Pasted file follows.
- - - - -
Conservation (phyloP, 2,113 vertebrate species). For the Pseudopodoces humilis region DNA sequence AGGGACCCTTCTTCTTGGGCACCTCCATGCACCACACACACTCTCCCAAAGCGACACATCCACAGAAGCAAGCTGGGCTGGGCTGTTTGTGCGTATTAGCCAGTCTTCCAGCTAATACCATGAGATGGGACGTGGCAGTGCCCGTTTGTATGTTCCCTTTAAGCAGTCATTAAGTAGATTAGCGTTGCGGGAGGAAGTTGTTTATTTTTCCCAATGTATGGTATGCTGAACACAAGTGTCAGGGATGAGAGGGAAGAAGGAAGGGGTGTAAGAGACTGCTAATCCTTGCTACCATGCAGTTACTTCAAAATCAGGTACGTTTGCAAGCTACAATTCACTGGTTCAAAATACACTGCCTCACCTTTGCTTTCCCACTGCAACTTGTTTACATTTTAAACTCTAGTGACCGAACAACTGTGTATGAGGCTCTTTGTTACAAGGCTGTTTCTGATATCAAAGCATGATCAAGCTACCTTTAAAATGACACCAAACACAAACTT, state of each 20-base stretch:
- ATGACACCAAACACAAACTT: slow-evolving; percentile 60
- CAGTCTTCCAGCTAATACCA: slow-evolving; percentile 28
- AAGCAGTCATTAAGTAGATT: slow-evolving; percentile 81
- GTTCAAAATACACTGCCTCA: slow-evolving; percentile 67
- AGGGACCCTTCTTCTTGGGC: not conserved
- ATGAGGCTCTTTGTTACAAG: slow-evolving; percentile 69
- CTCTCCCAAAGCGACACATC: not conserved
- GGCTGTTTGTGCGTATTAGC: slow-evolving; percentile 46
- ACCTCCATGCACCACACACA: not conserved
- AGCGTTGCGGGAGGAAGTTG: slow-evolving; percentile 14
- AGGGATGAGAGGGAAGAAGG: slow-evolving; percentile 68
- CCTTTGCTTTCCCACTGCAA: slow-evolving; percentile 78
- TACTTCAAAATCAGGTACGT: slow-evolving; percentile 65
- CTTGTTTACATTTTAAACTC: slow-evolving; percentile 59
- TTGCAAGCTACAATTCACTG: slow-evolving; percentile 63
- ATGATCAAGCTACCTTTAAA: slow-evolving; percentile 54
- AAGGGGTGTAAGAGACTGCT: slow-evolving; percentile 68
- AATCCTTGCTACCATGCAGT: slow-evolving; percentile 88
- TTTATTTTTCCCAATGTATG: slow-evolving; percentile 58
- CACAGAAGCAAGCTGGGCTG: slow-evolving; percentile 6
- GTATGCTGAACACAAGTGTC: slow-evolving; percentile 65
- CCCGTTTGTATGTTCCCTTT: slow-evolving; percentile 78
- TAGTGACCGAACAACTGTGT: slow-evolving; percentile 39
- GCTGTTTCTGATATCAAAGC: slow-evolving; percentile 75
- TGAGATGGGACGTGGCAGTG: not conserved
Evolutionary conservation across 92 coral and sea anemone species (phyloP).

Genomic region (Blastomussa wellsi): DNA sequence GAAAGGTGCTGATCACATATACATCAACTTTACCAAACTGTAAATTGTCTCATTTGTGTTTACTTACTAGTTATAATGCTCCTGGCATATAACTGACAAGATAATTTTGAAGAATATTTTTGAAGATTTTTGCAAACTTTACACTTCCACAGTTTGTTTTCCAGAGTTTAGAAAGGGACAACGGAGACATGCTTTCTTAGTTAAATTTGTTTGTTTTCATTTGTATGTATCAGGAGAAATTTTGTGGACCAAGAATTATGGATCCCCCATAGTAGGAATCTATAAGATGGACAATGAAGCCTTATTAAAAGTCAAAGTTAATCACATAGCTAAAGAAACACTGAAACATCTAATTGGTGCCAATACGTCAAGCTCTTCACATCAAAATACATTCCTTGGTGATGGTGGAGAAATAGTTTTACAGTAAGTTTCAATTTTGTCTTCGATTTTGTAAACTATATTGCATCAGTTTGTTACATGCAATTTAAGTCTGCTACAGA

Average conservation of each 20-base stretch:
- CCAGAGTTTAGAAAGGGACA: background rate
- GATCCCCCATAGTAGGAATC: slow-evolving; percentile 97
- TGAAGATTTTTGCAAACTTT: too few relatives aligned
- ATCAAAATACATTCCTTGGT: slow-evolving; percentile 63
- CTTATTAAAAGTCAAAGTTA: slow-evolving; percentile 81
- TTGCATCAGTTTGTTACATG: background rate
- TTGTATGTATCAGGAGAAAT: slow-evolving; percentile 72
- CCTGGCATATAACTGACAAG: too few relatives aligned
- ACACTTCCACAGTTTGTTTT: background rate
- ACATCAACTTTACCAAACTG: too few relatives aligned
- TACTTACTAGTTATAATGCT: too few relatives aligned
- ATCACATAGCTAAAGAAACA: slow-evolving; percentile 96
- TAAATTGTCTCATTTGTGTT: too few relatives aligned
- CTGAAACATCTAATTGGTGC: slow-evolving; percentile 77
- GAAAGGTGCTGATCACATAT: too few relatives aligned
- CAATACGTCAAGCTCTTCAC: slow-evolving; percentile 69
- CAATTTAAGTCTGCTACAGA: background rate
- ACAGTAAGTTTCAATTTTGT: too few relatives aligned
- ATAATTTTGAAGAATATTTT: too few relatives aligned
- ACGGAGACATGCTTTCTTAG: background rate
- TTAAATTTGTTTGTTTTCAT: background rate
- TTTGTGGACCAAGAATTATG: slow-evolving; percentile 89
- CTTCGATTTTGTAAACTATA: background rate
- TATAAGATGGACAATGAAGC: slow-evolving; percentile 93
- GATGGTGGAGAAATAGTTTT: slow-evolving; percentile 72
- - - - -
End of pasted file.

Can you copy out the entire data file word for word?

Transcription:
Conservation (phyloP, 2,113 vertebrate species). For the Pseudopodoces humilis region DNA sequence AGGGACCCTTCTTCTTGGGCACCTCCATGCACCACACACACTCTCCCAAAGCGACACATCCACAGAAGCAAGCTGGGCTGGGCTGTTTGTGCGTATTAGCCAGTCTTCCAGCTAATACCATGAGATGGGACGTGGCAGTGCCCGTTTGTATGTTCCCTTTAAGCAGTCATTAAGTAGATTAGCGTTGCGGGAGGAAGTTGTTTATTTTTCCCAATGTATGGTATGCTGAACACAAGTGTCAGGGATGAGAGGGAAGAAGGAAGGGGTGTAAGAGACTGCTAATCCTTGCTACCATGCAGTTACTTCAAAATCAGGTACGTTTGCAAGCTACAATTCACTGGTTCAAAATACACTGCCTCACCTTTGCTTTCCCACTGCAACTTGTTTACATTTTAAACTCTAGTGACCGAACAACTGTGTATGAGGCTCTTTGTTACAAGGCTGTTTCTGATATCAAAGCATGATCAAGCTACCTTTAAAATGACACCAAACACAAACTT, state of each 20-base stretch:
- ATGACACCAAACACAAACTT: slow-evolving; percentile 60
- CAGTCTTCCAGCTAATACCA: slow-evolving; percentile 28
- AAGCAGTCATTAAGTAGATT: slow-evolving; percentile 81
- GTTCAAAATACACTGCCTCA: slow-evolving; percentile 67
- AGGGACCCTTCTTCTTGGGC: not conserved
- ATGAGGCTCTTTGTTACAAG: slow-evolving; percentile 69
- CTCTCCCAAAGCGACACATC: not conserved
- GGCTGTTTGTGCGTATTAGC: slow-evolving; percentile 46
- ACCTCCATGCACCACACACA: not conserved
- AGCGTTGCGGGAGGAAGTTG: slow-evolving; percentile 14
- AGGGATGAGAGGGAAGAAGG: slow-evolving; percentile 68
- CCTTTGCTTTCCCACTGCAA: slow-evolving; percentile 78
- TACTTCAAAATCAGGTACGT: slow-evolving; percentile 65
- CTTGTTTACATTTTAAACTC: slow-evolving; percentile 59
- TTGCAAGCTACAATTCACTG: slow-evolving; percentile 63
- ATGATCAAGCTACCTTTAAA: slow-evolving; percentile 54
- AAGGGGTGTAAGAGACTGCT: slow-evolving; percentile 68
- AATCCTTGCTACCATGCAGT: slow-evolving; percentile 88
- TTTATTTTTCCCAATGTATG: slow-evolving; percentile 58
- CACAGAAGCAAGCTGGGCTG: slow-evolving; percentile 6
- GTATGCTGAACACAAGTGTC: slow-evolving; percentile 65
- CCCGTTTGTATGTTCCCTTT: slow-evolving; percentile 78
- TAGTGACCGAACAACTGTGT: slow-evolving; percentile 39
- GCTGTTTCTGATATCAAAGC: slow-evolving; percentile 75
- TGAGATGGGACGTGGCAGTG: not conserved
Evolutionary conservation across 92 coral and sea anemone species (phyloP).

Genomic region (Blastomussa wellsi): DNA sequence GAAAGGTGCTGATCACATATACATCAACTTTACCAAACTGTAAATTGTCTCATTTGTGTTTACTTACTAGTTATAATGCTCCTGGCATATAACTGACAAGATAATTTTGAAGAATATTTTTGAAGATTTTTGCAAACTTTACACTTCCACAGTTTGTTTTCCAGAGTTTAGAAAGGGACAACGGAGACATGCTTTCTTAGTTAAATTTGTTTGTTTTCATTTGTATGTATCAGGAGAAATTTTGTGGACCAAGAATTATGGATCCCCCATAGTAGGAATCTATAAGATGGACAATGAAGCCTTATTAAAAGTCAAAGTTAATCACATAGCTAAAGAAACACTGAAACATCTAATTGGTGCCAATACGTCAAGCTCTTCACATCAAAATACATTCCTTGGTGATGGTGGAGAAATAGTTTTACAGTAAGTTTCAATTTTGTCTTCGATTTTGTAAACTATATTGCATCAGTTTGTTACATGCAATTTAAGTCTGCTACAGA

Average conservation of each 20-base stretch:
- CCAGAGTTTAGAAAGGGACA: background rate
- GATCCCCCATAGTAGGAATC: slow-evolving; percentile 97
- TGAAGATTTTTGCAAACTTT: too few relatives aligned
- ATCAAAATACATTCCTTGGT: slow-evolving; percentile 63
- CTTATTAAAAGTCAAAGTTA: slow-evolving; percentile 81
- TTGCATCAGTTTGTTACATG: background rate
- TTGTATGTATCAGGAGAAAT: slow-evolving; percentile 72
- CCTGGCATATAACTGACAAG: too few relatives aligned
- ACACTTCCACAGTTTGTTTT: background rate
- ACATCAACTTTACCAAACTG: too few relatives aligned
- TACTTACTAGTTATAATGCT: too few relatives aligned
- ATCACATAGCTAAAGAAACA: slow-evolving; percentile 96
- TAAATTGTCTCATTTGTGTT: too few relatives aligned
- CTGAAACATCTAATTGGTGC: slow-evolving; percentile 77
- GAAAGGTGCTGATCACATAT: too few relatives aligned
- CAATACGTCAAGCTCTTCAC: slow-evolving; percentile 69
- CAATTTAAGTCTGCTACAGA: background rate
- ACAGTAAGTTTCAATTTTGT: too few relatives aligned
- ATAATTTTGAAGAATATTTT: too few relatives aligned
- ACGGAGACATGCTTTCTTAG: background rate
- TTAAATTTGTTTGTTTTCAT: background rate
- TTTGTGGACCAAGAATTATG: slow-evolving; percentile 89
- CTTCGATTTTGTAAACTATA: background rate
- TATAAGATGGACAATGAAGC: slow-evolving; percentile 93
- GATGGTGGAGAAATAGTTTT: slow-evolving; percentile 72